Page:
Creature Of The Word: Church-Planting with Luther
“So, how do you start a new church?”
It’s often the first question I get asked once I’ve mentioned in conversation that my job involves planting a new church. Especially if I’m talking to someone whose not a church-goer themselves. And then sometimes they closely follow that with, “So you’re a builder then?”
Erm, yeah, sort of… wanna be a brick?!
But actually that first question is one that gets to the heart of the planters’ task.
Over the past three years I’ve spent a fair amount of time reading and talking and mulling on the topic of church-planting, and it’s this kind of question that you inevitably come back to. And however you answer it, it takes us to the core of the task. How do you grow a new church?
Of course, change the wording slightly and you see that it’s not a question that’s particularly unique to planting. After all, where is the line between planting a church and pastoring a church? How do we grow any church, whether it’s new/existing/old/just-ticking-along-nicely-but-probably-time-for-a-change-of-personnel church?
A Question at the Heart of Ministry
In other words, it’s a question that takes us to the heart of Christian ministry.
And yes, in the planting context there are likely to be other questions that chronologically precede it, e.g.: Where is the gospel need? What is the nature of this place and who are these people? What might it look like to share the gospel and live out the Christian faith in this particular context?
But once those conversations have started, and once a need and vision have been discerned, then the question of how you’re actually going to go about growing – under God – a new church, inevitably comes to the fore.
Put it another way, what is essential and what is negotiable as we seek to grow a new church?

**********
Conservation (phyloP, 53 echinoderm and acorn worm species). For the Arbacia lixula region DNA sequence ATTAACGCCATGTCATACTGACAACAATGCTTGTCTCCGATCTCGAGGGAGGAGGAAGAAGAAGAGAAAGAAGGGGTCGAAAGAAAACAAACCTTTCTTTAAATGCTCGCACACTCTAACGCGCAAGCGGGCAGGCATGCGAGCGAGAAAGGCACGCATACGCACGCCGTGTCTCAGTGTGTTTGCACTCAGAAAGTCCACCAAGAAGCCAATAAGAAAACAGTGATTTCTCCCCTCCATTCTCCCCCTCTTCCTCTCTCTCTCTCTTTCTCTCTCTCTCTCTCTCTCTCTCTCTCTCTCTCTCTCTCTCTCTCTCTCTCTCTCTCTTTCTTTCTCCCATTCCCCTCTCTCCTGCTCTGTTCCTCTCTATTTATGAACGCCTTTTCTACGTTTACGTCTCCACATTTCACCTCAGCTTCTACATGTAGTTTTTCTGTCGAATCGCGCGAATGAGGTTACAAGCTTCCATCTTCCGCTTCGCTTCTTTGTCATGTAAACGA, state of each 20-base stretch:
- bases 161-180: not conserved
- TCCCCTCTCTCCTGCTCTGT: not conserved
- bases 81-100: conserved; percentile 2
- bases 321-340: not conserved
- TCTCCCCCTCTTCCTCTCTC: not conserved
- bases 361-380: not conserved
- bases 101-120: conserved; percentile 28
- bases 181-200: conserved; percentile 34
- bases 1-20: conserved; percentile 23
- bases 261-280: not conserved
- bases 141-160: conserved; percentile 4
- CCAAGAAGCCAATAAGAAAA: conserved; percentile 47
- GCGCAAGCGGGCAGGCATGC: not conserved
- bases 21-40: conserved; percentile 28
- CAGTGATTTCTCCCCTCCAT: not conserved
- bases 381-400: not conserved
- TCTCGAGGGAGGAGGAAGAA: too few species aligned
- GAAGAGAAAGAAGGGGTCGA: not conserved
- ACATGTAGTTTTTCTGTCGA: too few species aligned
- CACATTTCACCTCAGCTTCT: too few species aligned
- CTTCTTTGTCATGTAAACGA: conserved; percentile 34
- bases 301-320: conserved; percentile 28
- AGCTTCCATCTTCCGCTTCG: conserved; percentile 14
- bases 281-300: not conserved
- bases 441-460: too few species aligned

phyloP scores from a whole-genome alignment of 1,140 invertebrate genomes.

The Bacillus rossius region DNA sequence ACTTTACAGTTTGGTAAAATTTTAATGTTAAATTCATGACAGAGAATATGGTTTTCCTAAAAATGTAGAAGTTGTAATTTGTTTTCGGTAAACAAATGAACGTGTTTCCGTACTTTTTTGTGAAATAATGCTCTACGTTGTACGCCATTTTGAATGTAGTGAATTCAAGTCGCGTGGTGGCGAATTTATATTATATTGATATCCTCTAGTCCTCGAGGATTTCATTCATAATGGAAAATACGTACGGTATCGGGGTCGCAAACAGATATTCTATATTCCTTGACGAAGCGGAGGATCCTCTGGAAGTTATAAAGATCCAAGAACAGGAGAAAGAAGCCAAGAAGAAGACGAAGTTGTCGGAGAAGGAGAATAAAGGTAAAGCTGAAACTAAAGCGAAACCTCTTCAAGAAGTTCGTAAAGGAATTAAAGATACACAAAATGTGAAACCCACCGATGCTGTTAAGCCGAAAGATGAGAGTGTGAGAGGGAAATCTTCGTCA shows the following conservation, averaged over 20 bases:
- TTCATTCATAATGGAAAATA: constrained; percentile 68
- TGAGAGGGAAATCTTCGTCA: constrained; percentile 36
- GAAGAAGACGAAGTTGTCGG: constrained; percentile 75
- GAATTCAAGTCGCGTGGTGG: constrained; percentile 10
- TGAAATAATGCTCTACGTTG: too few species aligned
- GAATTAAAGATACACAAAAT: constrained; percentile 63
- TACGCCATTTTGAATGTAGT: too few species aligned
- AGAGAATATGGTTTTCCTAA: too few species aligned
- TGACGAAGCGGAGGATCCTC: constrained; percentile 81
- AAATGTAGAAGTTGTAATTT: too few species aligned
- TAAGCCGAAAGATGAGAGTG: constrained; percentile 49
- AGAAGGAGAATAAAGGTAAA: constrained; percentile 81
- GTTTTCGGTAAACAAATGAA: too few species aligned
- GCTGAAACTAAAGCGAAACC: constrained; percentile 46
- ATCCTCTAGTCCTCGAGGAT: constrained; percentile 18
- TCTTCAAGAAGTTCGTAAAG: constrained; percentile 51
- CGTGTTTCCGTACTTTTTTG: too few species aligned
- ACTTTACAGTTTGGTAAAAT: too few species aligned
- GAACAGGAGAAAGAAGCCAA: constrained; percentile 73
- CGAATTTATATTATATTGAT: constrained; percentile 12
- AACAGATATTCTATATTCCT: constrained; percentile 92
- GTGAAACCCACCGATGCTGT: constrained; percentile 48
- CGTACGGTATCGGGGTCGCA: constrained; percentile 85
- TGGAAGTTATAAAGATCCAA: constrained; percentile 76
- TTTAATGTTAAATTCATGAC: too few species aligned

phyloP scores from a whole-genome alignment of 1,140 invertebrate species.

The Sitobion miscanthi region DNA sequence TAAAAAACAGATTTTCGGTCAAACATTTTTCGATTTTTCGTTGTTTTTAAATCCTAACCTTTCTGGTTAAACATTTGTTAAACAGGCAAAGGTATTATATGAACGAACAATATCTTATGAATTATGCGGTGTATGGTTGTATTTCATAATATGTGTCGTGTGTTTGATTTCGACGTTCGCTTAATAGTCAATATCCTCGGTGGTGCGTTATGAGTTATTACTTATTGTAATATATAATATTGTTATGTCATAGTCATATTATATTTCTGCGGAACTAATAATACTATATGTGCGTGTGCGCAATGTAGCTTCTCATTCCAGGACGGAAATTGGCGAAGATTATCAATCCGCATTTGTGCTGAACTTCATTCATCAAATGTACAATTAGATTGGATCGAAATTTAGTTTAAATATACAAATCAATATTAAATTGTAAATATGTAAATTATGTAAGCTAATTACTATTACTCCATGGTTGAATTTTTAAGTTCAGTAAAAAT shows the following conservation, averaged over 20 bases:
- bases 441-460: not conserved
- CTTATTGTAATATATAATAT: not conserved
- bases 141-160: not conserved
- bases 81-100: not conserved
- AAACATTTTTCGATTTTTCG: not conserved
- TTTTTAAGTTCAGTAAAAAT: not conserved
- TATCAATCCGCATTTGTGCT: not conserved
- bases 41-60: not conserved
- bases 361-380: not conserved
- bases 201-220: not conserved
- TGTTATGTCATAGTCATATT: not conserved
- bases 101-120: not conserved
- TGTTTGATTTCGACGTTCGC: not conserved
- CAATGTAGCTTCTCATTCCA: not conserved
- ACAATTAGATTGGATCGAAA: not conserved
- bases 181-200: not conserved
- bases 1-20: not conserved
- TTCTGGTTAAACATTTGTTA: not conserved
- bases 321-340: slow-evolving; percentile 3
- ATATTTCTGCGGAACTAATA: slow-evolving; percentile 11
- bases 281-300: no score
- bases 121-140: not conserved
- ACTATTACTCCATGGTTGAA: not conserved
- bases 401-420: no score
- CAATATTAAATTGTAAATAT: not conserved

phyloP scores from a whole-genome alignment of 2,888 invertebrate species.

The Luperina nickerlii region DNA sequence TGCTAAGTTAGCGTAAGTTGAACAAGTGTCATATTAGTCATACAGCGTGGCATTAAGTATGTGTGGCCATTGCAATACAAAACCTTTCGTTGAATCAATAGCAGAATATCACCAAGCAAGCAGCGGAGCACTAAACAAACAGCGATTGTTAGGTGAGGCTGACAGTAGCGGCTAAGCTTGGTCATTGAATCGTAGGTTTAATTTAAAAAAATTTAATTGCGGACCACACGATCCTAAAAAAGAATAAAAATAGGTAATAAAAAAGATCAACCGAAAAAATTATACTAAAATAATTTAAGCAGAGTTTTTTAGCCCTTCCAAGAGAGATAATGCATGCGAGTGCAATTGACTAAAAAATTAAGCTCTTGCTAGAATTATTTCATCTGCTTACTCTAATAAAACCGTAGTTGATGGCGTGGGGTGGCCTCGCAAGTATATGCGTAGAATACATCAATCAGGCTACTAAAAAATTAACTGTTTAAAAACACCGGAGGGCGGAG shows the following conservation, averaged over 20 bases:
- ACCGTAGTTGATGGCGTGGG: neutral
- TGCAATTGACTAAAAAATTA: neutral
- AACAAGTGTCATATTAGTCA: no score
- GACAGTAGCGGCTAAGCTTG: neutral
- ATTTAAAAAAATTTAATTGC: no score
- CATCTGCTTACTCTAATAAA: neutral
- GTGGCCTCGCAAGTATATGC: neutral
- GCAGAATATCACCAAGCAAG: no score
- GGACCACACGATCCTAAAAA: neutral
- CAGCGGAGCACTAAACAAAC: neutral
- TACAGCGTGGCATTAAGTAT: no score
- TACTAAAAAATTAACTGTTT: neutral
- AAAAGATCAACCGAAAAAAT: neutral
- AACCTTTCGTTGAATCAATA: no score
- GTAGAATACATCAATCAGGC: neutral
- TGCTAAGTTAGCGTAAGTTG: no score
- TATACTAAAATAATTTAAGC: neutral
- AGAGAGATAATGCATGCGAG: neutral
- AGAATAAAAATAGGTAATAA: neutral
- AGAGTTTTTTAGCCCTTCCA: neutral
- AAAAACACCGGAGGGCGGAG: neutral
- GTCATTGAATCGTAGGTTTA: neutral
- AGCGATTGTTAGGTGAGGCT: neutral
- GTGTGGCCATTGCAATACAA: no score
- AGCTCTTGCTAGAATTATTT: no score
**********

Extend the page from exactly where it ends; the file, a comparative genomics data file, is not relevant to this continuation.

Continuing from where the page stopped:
And at what point can you legitimately call something a ‘church’ anyway?
By the way, although the language of church-planting is sometimes substituted for that of ‘fresh expressions’ (particularly in the Church of England since the publishing of the Mission-Shaped Church report back in 2004), all these questions still apply. We might be adamant that this new church isn’t going to be ‘traditional church’, but what is it that’s going to make it church?
Getting Practical Must Mean Getting Theological
Instinctively we can tend to begin with the practical. Who is part of the team? How do we raise the finances? Assuming we have a regular service/gathering, where would we meet?
(That said, as I’ve reflected on before, I’ve become convinced it’s really important that we’re aiming for icebergs, not just church services.)
But actually the practical should be shaped by the theological. In other words, our processes should flow from our convictions.
Because we care about being faithful to God – to what he has revealed about who he is and how he works.
Because we want our methods to mirror up with his God-given means of grace.
Because we care about growing genuine disciples of Christ, rather than just getting bums on seats or putting on a holy firework show.
That’s why I think the context of church-planting reveals what’s under-the-bonnet of the ministry, theologically-speaking, in a much more obvious way than with in the context of sustaining an existing church ministry. Why? Because with the latter there’s already something happening. Activity, structure and strategy are already in motion. It therefore takes time for any changes in the under-girding theology to become apparent.
But start something from scratch and you’ve immediately got to go face-to-face with the question, ‘what is church and how might it grow?’ Answer that question and, like it or not, your theology is instantly laid bare.
Learning from Luther
So here’s where one particular phrase continues to serve as something of a compass to guide my time and labours and prayers in Barrow – and I think it’s an absolute corker. The credit here goes to the German Reformer, Martin Luther, because it originates in his second major work, On the Babylonian Captivity of the Church, from way back in 1520.
He describes the true church simply as a “creatura verbi divini”.